While it was a lifetime or two ago, I learned a ton while doing my MBA. With all the noise around Facebook and Cambridge Analytica, I am reminded of one of the “ah-ha moments” from marketing classes. In short, marketing was all about gaining and using information to get customers to buy your product or service. Focus Groups. Surveys. Rewards Programs. That was the one that threw this naive 20 something and had me paying attention…Rewards Programs? Yes, rewards programs were created to track the customers buying patterns. They were not created to “reward” me with rebates and coupons, they were there to get me to give them information – what I bought, how much, how often, etc. In 1996 this was amazing news to me. It opened an entirely new world of data and behavior, tracking and positioning. I have never forgotten what I learned and it changed how I viewed the world.
Today we see Mark Zuckerberg being publicly “questioned” by members of Congress. Optically it is clumsy at best, and often looks like a parent or grandparent feebly grasping at a generation and a world that has left them behind. It is just bad. It is bad for Facebook, it has to be wildly frustrating and trying for Mark Zuckerberg, it is certainly bad for Congress (heaven knows they do not need any help looking inept) and in the end it is bad for us as taxpayers. How much money is being spent on this bit of theater? And then the money that will be spent to enact laws and regulations, for studies and reports, hearings and findings. However, what I find myself thinking as the Facebook-Cambridge Analytica saga unfolds is another of those clichés I so love, “live by the sword, die by the sword”.
Professionally and personally I am indifferent when it comes to social media. It is simply another “thing” that is part of the world. It has a purpose and a place, but I view it much as I view a hammer, a phone, a wrench or a vehicle. It is a tool. I use it as I need it, but am neither emotionally nor financially attached. And much like anything and everything in this world, it can be used for good and for bad. It is a tool. The tool does nothing. The user does everything.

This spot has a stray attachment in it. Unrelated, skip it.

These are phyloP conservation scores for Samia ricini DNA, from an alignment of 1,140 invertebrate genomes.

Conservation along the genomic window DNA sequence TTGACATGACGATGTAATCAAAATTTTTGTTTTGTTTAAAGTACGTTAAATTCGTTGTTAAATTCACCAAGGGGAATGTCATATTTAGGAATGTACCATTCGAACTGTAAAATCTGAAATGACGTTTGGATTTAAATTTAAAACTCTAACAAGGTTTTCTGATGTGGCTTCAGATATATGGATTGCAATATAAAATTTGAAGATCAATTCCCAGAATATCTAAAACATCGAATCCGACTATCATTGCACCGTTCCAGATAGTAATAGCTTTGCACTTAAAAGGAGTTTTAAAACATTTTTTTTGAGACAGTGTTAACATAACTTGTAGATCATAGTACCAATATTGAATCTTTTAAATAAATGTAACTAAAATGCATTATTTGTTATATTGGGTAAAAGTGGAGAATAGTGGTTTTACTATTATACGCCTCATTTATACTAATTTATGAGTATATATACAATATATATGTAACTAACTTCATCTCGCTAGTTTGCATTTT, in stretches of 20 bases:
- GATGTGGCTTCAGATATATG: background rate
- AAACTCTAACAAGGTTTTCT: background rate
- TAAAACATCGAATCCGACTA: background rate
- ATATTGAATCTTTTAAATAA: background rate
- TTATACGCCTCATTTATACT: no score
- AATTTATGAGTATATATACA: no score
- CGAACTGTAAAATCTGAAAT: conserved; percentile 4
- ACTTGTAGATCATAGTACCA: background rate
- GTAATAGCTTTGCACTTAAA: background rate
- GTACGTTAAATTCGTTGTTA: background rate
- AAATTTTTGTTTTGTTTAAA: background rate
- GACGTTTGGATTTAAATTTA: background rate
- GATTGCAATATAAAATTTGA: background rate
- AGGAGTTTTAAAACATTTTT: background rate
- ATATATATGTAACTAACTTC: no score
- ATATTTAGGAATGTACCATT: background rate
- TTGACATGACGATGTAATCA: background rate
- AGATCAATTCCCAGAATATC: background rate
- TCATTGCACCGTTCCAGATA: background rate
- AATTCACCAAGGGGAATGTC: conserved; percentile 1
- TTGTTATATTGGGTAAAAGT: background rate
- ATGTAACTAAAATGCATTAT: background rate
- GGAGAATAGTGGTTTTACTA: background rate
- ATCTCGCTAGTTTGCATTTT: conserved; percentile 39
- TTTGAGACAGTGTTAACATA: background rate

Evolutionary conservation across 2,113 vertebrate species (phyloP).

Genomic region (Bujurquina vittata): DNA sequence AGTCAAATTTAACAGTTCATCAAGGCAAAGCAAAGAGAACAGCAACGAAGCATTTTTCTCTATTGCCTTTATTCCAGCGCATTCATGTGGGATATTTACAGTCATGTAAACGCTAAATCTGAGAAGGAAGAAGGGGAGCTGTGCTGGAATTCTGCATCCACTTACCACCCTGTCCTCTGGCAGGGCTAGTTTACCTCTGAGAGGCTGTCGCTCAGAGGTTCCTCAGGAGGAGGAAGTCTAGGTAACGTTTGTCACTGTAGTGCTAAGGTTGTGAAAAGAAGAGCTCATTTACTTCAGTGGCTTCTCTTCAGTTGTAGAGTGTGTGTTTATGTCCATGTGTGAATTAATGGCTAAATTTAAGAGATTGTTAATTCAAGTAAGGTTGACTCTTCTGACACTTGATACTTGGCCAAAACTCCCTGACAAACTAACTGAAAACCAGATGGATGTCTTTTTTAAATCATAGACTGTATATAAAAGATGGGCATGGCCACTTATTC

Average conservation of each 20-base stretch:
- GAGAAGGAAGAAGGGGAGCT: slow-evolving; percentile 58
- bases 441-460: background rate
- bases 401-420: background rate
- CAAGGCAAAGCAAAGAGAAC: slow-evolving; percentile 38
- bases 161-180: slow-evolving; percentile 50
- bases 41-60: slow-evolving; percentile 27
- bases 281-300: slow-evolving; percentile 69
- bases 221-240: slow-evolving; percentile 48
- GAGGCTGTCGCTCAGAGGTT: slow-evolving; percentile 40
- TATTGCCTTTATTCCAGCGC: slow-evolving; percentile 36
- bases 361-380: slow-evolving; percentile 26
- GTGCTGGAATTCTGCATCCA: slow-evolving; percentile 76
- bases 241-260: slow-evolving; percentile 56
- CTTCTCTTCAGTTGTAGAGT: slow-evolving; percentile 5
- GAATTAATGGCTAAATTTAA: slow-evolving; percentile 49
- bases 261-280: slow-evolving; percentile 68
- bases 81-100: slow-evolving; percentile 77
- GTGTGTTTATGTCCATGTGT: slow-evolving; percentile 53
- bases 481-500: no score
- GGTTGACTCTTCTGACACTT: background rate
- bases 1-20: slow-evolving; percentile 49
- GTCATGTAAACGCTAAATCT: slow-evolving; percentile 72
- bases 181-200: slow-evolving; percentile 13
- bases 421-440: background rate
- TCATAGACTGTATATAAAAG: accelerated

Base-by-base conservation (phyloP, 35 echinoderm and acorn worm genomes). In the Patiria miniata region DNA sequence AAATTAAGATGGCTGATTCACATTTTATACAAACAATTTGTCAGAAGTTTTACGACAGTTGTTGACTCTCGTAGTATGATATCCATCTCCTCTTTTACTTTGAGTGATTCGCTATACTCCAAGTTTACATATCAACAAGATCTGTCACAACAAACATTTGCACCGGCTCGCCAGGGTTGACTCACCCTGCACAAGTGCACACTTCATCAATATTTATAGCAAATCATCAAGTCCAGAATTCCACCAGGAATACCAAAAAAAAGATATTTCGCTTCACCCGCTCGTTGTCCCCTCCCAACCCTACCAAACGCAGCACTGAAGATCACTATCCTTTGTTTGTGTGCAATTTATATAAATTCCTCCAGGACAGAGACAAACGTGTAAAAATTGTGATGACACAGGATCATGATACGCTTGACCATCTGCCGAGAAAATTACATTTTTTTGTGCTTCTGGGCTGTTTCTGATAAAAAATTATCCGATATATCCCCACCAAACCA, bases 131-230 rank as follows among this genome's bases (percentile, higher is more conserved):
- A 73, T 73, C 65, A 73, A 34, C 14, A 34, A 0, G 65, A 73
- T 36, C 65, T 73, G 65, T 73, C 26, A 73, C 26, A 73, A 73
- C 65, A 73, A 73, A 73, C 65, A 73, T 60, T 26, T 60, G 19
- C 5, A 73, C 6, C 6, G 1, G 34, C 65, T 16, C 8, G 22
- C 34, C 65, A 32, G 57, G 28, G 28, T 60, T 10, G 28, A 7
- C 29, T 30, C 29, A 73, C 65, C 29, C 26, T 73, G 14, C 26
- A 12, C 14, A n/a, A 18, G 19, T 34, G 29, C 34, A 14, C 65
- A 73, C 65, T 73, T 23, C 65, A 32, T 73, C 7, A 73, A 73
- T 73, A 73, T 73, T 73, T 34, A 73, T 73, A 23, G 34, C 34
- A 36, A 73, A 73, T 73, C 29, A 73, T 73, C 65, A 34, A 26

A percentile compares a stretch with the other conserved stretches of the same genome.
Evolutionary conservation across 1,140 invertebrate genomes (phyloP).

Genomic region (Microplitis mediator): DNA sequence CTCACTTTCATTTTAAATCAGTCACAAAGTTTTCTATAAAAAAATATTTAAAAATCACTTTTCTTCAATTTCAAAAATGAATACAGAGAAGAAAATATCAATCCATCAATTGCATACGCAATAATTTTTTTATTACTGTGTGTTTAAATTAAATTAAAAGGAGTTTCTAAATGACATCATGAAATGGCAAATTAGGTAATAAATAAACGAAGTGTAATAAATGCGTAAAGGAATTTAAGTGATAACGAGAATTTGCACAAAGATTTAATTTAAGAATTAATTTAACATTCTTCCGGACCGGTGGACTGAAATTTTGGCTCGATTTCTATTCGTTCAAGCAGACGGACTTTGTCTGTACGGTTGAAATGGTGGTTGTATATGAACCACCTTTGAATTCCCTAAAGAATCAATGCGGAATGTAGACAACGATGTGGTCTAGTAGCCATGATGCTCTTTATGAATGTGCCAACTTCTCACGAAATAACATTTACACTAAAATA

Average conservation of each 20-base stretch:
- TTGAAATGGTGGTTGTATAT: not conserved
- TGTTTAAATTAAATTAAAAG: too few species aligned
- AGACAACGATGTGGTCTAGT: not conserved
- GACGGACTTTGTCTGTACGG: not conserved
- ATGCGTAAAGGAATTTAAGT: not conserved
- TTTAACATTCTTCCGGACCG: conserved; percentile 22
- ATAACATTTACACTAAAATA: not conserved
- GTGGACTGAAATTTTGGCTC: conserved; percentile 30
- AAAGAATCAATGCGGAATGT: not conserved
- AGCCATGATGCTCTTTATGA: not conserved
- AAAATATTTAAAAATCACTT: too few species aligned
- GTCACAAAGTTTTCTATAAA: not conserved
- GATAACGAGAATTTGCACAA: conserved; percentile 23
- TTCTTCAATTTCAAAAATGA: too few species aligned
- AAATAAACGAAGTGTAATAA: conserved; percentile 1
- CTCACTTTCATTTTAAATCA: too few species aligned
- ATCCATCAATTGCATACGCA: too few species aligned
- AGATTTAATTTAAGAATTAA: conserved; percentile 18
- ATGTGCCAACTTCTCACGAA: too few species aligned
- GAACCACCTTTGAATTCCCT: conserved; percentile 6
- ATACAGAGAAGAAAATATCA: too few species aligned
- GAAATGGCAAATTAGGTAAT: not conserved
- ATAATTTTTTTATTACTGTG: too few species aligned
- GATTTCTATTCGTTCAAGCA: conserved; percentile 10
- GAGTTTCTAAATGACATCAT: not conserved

Facebook and Mark Zuckerberg have been open from the beginning about what they do and how they make money. Facebook created a platform to share information. Simple. Note the word share; Facebook never took anything, it received everything. Much like “rewards programs”, “rebate offers” or the “first one is free”, Facebook was about gathering information and then using said information to drive revenue. Users give, Facebook takes. Facebook then sells what users gave. Plain, simple, and direct.
People wanted a platform to share their stories, their lives, their photos, their likes, their dislikes, their frustrations, their loves, and yes their secrets. Social media has brought families closer, it has made the world smaller, it has enhanced cross cultural understanding, it has bridged the generational gap, it has opened minds. It has also served as an echo chamber, a source of vindication and reinforcement for troubled souls the world over and been used to intimidate, bully and harm. Above all, social media is a tool. An unimaginably powerful tool that is used to shape and manipulate behavior, for both good and ill. Sharing information of any sort is a choice. And with all choices come consequences, and there in lies the cliché. People want an open, sharing world, they will live in an open and sharing world. The information you share can and will be used. Live by the sword, die by the sword.
In the spirit of irony, that cliché, like many, has its roots in The Bible. Matthew 26:52 if anyone is interested. The Bible and the Ancient Greeks are almost always the original source. Funny how that works.